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Food Safety And Food Quality Assurance Environmental Sciences Essay

Paper Type: Free Essay Subject: Environmental Sciences
Wordcount: 2403 words Published: 1st Jan 2015

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The food industry/fish industry has a moral and legal obligation to produce safe and wholesome food. Food firm management must continue to be the first line of defense in the production and manufacture of safe food (Alli, 2004).

The first step in food safety program is a food factory safety program is the establishment of a safety committee with full authority for assuring the manufacture of safe and wholesomeness of food.

The second major safety compound which is important in any food firm are the methods on the food processing. The food plant must have strict operating specifications or every unit operation in the plant. Every food plant has different operating specification even it plant processes same products.

The third key safety factor in every food firm is the hazards associated with the various commodities and/or the various processes or usually methods in use. Raw material that are use in food plant should be monitor by the quality assurance team. It is to reduce hazard on raw material. Furthermore, on food processing plant, hazard may also appear.

Biological, chemical, and physical hazards can cause seafood-related illnesses. Biological hazards include Clostridium botulinum, Listeria monocytogenes, Salmonella, E. coli, and pathogenic staphylococcus. Chemical hazards include compounds such as Pb, carcinogenic compound, , which can cause illness from long-term exposure. Physical hazards include foreign objects in food that can cause harm when eaten, such as glass, hair, , or metal fragments.

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Food Safety and Food Quality Assurance

Food safety is the assurance that food will not cause harm to the consumer when it is prepared and eaten according to its intended use. The assurance that food may not cause harm, injury, or illness is determined by (1) all harmful substances present in the food have been eliminated or prevented from exceeding the acceptable level; and (2) the food has been prepared, handled, and stored under controlled and sanitary conditions in conformance with practices prescribed by government regulation (Alli, 2004).

The fish industry, like many other industries, has used basic quality control programs, and more complex quality assurance programs and quality management systems, in its efforts to achieve food quality. Good Manufacturing Practices (GMP), Sanitation Standard Operating Procedures (SSOP) and the Hazard Analytical Critical Control Point (HCCP) system can be integrated into a food industry, quality management system, or inspection and monitoring materials, products, and processes for food safety hazards can be part of quality control program.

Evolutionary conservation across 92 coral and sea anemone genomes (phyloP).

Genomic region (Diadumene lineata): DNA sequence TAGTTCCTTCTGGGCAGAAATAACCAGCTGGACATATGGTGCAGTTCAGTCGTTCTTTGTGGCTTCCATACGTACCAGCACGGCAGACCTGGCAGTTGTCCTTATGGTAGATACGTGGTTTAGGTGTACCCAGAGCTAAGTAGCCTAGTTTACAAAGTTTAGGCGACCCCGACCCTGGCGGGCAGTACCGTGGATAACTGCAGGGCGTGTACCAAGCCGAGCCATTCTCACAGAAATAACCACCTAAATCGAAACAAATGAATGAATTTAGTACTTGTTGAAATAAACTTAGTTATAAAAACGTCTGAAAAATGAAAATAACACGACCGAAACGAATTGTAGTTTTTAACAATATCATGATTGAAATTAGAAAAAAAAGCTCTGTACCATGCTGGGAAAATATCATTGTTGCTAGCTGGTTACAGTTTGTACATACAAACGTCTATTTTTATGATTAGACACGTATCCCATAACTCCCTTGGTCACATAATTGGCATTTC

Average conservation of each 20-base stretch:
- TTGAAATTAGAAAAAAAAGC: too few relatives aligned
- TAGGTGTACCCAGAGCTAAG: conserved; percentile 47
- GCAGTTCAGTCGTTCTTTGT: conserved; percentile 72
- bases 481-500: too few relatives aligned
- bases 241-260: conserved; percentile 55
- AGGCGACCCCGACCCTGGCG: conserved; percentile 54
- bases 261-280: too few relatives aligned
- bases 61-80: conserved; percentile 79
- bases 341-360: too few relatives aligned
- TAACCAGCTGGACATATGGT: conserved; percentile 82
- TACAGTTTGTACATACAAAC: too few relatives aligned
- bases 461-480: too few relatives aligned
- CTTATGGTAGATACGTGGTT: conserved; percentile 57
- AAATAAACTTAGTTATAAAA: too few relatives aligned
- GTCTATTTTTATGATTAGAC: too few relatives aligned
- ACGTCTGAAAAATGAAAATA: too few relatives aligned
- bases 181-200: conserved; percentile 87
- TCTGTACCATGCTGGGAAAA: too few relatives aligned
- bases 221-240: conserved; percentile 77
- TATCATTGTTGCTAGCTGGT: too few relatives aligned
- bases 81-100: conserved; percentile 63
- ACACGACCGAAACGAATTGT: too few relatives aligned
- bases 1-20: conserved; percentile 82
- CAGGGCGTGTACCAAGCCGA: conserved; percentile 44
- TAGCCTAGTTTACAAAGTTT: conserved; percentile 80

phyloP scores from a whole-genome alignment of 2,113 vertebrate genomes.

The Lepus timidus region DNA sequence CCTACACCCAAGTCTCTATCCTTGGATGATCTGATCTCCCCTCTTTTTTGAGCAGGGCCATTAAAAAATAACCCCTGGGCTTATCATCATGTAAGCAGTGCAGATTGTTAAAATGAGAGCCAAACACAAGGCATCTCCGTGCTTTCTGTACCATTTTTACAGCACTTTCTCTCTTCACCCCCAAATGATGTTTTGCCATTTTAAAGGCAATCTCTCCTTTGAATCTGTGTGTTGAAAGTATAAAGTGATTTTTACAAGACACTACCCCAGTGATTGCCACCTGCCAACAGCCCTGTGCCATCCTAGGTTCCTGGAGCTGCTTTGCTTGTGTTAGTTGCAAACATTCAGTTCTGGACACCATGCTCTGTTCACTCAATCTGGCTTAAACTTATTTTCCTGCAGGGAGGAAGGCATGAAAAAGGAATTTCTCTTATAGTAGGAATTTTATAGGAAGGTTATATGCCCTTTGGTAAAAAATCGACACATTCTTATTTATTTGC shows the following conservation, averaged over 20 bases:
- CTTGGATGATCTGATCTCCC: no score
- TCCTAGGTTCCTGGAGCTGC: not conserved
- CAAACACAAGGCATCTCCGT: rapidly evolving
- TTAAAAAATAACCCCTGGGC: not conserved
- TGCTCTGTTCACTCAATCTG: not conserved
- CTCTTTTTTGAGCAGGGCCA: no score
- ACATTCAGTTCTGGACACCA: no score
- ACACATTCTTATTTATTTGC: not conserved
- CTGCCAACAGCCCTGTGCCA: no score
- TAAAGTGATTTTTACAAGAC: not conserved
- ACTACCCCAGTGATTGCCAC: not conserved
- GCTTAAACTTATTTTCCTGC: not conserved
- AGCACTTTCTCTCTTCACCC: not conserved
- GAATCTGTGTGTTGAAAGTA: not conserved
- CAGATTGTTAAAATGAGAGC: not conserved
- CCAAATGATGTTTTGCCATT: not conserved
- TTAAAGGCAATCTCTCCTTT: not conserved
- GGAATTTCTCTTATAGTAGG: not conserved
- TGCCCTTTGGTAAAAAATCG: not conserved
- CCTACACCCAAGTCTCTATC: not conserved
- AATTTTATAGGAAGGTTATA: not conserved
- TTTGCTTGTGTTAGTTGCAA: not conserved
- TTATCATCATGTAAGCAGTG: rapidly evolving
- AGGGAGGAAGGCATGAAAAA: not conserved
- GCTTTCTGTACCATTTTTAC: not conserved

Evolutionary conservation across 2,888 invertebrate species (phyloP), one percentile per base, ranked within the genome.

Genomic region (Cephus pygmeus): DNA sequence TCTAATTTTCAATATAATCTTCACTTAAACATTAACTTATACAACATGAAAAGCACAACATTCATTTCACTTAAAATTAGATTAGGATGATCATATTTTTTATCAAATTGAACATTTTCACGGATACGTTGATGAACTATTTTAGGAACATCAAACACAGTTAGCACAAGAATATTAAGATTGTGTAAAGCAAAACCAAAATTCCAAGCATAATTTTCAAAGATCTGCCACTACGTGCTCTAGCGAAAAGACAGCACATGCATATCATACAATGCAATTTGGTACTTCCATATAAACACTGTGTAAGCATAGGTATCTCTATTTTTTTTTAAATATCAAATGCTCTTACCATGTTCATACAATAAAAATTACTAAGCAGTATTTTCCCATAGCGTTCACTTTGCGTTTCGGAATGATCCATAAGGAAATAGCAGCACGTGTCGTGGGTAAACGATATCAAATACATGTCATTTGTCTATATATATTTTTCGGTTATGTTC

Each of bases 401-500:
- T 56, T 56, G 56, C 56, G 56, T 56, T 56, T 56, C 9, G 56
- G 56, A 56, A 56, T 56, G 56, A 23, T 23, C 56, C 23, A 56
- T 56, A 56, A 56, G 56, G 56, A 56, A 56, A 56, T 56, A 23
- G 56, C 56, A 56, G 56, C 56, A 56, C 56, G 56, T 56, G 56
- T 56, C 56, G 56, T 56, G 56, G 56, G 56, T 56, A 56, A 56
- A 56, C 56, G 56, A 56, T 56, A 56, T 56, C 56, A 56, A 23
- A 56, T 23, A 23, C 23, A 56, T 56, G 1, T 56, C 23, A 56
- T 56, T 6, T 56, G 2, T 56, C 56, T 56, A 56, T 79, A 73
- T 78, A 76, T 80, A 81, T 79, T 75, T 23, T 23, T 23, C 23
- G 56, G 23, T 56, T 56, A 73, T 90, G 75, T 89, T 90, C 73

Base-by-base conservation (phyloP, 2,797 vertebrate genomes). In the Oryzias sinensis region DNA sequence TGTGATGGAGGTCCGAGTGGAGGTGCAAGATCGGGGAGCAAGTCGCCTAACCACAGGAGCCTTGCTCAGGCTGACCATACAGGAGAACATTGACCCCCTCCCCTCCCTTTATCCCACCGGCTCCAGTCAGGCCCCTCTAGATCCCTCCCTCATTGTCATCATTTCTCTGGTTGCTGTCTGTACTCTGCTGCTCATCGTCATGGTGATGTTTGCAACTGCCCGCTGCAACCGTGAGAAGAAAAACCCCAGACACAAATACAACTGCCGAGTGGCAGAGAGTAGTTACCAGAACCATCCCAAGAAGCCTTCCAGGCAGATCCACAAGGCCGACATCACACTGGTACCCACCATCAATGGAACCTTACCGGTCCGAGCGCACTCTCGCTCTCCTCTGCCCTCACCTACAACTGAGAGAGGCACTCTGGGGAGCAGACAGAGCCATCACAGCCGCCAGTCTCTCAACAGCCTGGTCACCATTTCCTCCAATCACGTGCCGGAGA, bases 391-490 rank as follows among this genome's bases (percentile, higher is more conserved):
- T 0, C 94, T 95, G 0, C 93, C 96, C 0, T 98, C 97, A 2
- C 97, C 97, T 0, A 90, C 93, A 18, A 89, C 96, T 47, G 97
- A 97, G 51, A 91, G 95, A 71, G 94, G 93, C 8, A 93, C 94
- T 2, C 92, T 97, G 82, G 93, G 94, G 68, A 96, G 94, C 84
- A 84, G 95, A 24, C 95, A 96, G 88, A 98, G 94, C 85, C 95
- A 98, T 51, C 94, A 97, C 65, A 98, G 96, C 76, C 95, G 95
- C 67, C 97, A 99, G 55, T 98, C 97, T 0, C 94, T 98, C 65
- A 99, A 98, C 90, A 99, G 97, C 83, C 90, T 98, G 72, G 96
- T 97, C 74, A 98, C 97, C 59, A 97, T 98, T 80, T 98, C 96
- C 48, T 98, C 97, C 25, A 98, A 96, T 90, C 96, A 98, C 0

On implementation of food safety system, food industry policies should be based on food safety regulation. There are some food safety regulations as follows:

Food safety regulation 1995 in the UK

These regulations came into force on 15 September 1995 and implement the provision of the directive on hygiene foodstuff (93/94/EEC; section except for those which relate to temperature control (section 12.5.4.). This main feature of regulations is that proprietors are required to identify and control food safety risk at all stages in preparation and selling of food using “hazard analysis” (Forshyte and Hayes, 1998). This must be done according to the following principles:

Analysis of potential food hazards in the operation.

Identification of those points in the operation where hazards, may occur.

Deciding which the points identified is critical to ensuring food safety.

Identifying and implementing effective control and monitoring procedures at those critical points.

Review of the system periodically and whenever the operation changes.

Fish, shellfish and fishery products legislation in the EC

Legislation Council Directive 91/493/EEC legislation is concerned directly with fish. This legislation aims to harmonize measures for the handling and treatment of all fish and shellfish at all stages up to retailing. There is the usual detail in food standards, this covering factory vessels and fish processing factory. The Council Directive, 91/492/EEC lays down health conditions for the production and placing on the market of live bivalve mollusks (Foshyte and Hayes, 1998).